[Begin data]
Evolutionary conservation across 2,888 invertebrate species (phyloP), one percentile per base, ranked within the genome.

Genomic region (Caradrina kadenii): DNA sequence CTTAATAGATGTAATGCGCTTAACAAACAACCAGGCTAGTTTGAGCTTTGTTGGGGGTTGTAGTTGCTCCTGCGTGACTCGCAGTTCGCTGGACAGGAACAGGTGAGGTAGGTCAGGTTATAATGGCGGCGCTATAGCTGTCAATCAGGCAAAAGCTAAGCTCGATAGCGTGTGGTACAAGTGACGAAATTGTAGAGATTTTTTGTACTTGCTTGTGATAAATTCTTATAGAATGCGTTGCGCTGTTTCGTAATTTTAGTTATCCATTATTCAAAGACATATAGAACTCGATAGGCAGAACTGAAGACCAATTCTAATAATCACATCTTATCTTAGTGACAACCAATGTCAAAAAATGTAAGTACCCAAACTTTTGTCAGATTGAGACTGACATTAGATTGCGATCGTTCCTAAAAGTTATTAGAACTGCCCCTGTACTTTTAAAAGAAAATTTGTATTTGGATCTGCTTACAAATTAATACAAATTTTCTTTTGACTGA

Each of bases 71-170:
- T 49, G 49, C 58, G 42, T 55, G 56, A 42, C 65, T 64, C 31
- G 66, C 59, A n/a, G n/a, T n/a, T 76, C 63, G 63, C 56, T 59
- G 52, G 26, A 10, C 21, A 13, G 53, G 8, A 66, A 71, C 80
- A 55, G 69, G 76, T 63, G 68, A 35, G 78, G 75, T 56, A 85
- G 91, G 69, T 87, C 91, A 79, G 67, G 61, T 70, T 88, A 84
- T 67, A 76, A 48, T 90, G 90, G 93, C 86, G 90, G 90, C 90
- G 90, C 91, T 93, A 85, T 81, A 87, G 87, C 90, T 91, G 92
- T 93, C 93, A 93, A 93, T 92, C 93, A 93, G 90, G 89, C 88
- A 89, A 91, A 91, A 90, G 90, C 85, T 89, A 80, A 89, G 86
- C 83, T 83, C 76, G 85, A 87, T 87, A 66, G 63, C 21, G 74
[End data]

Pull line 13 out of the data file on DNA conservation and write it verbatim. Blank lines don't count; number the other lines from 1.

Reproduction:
- C 83, T 83, C 76, G 85, A 87, T 87, A 66, G 63, C 21, G 74